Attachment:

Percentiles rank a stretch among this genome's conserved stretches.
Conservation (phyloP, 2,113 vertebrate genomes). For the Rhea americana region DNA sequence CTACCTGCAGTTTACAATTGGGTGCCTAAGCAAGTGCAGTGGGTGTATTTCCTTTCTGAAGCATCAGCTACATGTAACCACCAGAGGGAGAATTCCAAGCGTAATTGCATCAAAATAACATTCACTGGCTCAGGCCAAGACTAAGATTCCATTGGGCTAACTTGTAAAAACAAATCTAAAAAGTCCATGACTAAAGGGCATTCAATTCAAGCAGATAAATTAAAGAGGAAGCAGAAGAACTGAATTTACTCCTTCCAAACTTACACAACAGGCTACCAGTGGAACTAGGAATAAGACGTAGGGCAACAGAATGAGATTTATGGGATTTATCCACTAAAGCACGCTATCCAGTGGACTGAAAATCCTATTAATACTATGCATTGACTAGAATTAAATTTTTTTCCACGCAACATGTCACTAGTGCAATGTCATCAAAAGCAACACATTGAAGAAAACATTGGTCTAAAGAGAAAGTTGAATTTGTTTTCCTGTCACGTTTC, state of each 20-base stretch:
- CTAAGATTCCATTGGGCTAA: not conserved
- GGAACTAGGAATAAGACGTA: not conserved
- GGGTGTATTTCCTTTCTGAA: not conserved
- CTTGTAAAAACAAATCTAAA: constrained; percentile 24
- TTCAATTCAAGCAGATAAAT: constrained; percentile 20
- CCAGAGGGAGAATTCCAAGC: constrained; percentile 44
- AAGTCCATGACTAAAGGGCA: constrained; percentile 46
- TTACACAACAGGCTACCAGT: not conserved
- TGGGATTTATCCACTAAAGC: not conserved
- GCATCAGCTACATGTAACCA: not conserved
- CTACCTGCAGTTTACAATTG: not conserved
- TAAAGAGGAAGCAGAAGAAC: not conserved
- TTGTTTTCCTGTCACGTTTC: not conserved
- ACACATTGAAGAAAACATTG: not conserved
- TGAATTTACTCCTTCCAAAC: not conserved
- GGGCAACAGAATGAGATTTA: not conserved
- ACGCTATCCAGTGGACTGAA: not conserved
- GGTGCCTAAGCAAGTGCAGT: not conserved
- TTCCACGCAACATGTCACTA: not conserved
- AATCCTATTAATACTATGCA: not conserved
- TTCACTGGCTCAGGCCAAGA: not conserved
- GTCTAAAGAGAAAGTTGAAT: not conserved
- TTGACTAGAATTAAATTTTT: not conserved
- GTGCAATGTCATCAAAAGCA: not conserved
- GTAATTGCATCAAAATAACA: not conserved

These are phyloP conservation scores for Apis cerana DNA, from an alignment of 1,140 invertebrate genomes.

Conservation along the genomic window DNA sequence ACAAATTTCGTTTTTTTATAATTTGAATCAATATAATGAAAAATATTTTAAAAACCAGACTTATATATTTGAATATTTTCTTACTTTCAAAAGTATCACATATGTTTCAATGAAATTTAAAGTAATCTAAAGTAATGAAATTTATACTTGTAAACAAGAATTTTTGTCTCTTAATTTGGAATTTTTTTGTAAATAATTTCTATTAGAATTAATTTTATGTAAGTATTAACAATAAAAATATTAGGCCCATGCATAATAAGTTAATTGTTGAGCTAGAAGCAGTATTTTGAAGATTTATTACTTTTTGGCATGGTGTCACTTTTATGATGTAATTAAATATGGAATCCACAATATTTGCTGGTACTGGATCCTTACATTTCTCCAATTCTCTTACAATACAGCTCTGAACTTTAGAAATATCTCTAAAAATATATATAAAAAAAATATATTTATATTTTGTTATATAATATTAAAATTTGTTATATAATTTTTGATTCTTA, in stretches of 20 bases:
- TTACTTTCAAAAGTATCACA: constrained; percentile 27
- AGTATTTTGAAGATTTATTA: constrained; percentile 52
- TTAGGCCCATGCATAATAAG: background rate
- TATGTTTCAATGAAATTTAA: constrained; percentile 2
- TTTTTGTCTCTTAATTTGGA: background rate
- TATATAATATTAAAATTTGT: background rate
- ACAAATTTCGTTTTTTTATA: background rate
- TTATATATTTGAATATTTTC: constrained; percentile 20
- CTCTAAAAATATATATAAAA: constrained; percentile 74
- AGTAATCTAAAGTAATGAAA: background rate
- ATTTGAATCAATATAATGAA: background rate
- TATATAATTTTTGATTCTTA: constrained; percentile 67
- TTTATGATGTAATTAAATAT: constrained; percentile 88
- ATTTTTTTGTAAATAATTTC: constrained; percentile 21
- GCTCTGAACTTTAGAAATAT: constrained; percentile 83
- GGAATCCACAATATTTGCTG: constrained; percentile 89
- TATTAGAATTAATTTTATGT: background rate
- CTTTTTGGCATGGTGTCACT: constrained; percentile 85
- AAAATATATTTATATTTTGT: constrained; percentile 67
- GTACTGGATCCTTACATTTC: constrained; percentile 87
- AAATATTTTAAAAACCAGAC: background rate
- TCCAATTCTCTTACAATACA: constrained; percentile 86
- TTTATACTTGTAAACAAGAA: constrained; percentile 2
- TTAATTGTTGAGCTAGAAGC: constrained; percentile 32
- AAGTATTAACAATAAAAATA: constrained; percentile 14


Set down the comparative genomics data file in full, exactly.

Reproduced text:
Percentiles rank a stretch among this genome's conserved stretches.
Conservation (phyloP, 2,113 vertebrate genomes). For the Rhea americana region DNA sequence CTACCTGCAGTTTACAATTGGGTGCCTAAGCAAGTGCAGTGGGTGTATTTCCTTTCTGAAGCATCAGCTACATGTAACCACCAGAGGGAGAATTCCAAGCGTAATTGCATCAAAATAACATTCACTGGCTCAGGCCAAGACTAAGATTCCATTGGGCTAACTTGTAAAAACAAATCTAAAAAGTCCATGACTAAAGGGCATTCAATTCAAGCAGATAAATTAAAGAGGAAGCAGAAGAACTGAATTTACTCCTTCCAAACTTACACAACAGGCTACCAGTGGAACTAGGAATAAGACGTAGGGCAACAGAATGAGATTTATGGGATTTATCCACTAAAGCACGCTATCCAGTGGACTGAAAATCCTATTAATACTATGCATTGACTAGAATTAAATTTTTTTCCACGCAACATGTCACTAGTGCAATGTCATCAAAAGCAACACATTGAAGAAAACATTGGTCTAAAGAGAAAGTTGAATTTGTTTTCCTGTCACGTTTC, state of each 20-base stretch:
- CTAAGATTCCATTGGGCTAA: not conserved
- GGAACTAGGAATAAGACGTA: not conserved
- GGGTGTATTTCCTTTCTGAA: not conserved
- CTTGTAAAAACAAATCTAAA: constrained; percentile 24
- TTCAATTCAAGCAGATAAAT: constrained; percentile 20
- CCAGAGGGAGAATTCCAAGC: constrained; percentile 44
- AAGTCCATGACTAAAGGGCA: constrained; percentile 46
- TTACACAACAGGCTACCAGT: not conserved
- TGGGATTTATCCACTAAAGC: not conserved
- GCATCAGCTACATGTAACCA: not conserved
- CTACCTGCAGTTTACAATTG: not conserved
- TAAAGAGGAAGCAGAAGAAC: not conserved
- TTGTTTTCCTGTCACGTTTC: not conserved
- ACACATTGAAGAAAACATTG: not conserved
- TGAATTTACTCCTTCCAAAC: not conserved
- GGGCAACAGAATGAGATTTA: not conserved
- ACGCTATCCAGTGGACTGAA: not conserved
- GGTGCCTAAGCAAGTGCAGT: not conserved
- TTCCACGCAACATGTCACTA: not conserved
- AATCCTATTAATACTATGCA: not conserved
- TTCACTGGCTCAGGCCAAGA: not conserved
- GTCTAAAGAGAAAGTTGAAT: not conserved
- TTGACTAGAATTAAATTTTT: not conserved
- GTGCAATGTCATCAAAAGCA: not conserved
- GTAATTGCATCAAAATAACA: not conserved

These are phyloP conservation scores for Apis cerana DNA, from an alignment of 1,140 invertebrate genomes.

Conservation along the genomic window DNA sequence ACAAATTTCGTTTTTTTATAATTTGAATCAATATAATGAAAAATATTTTAAAAACCAGACTTATATATTTGAATATTTTCTTACTTTCAAAAGTATCACATATGTTTCAATGAAATTTAAAGTAATCTAAAGTAATGAAATTTATACTTGTAAACAAGAATTTTTGTCTCTTAATTTGGAATTTTTTTGTAAATAATTTCTATTAGAATTAATTTTATGTAAGTATTAACAATAAAAATATTAGGCCCATGCATAATAAGTTAATTGTTGAGCTAGAAGCAGTATTTTGAAGATTTATTACTTTTTGGCATGGTGTCACTTTTATGATGTAATTAAATATGGAATCCACAATATTTGCTGGTACTGGATCCTTACATTTCTCCAATTCTCTTACAATACAGCTCTGAACTTTAGAAATATCTCTAAAAATATATATAAAAAAAATATATTTATATTTTGTTATATAATATTAAAATTTGTTATATAATTTTTGATTCTTA, in stretches of 20 bases:
- TTACTTTCAAAAGTATCACA: constrained; percentile 27
- AGTATTTTGAAGATTTATTA: constrained; percentile 52
- TTAGGCCCATGCATAATAAG: background rate
- TATGTTTCAATGAAATTTAA: constrained; percentile 2
- TTTTTGTCTCTTAATTTGGA: background rate
- TATATAATATTAAAATTTGT: background rate
- ACAAATTTCGTTTTTTTATA: background rate
- TTATATATTTGAATATTTTC: constrained; percentile 20
- CTCTAAAAATATATATAAAA: constrained; percentile 74
- AGTAATCTAAAGTAATGAAA: background rate
- ATTTGAATCAATATAATGAA: background rate
- TATATAATTTTTGATTCTTA: constrained; percentile 67
- TTTATGATGTAATTAAATAT: constrained; percentile 88
- ATTTTTTTGTAAATAATTTC: constrained; percentile 21
- GCTCTGAACTTTAGAAATAT: constrained; percentile 83
- GGAATCCACAATATTTGCTG: constrained; percentile 89
- TATTAGAATTAATTTTATGT: background rate
- CTTTTTGGCATGGTGTCACT: constrained; percentile 85
- AAAATATATTTATATTTTGT: constrained; percentile 67
- GTACTGGATCCTTACATTTC: constrained; percentile 87
- AAATATTTTAAAAACCAGAC: background rate
- TCCAATTCTCTTACAATACA: constrained; percentile 86
- TTTATACTTGTAAACAAGAA: constrained; percentile 2
- TTAATTGTTGAGCTAGAAGC: constrained; percentile 32
- AAGTATTAACAATAAAAATA: constrained; percentile 14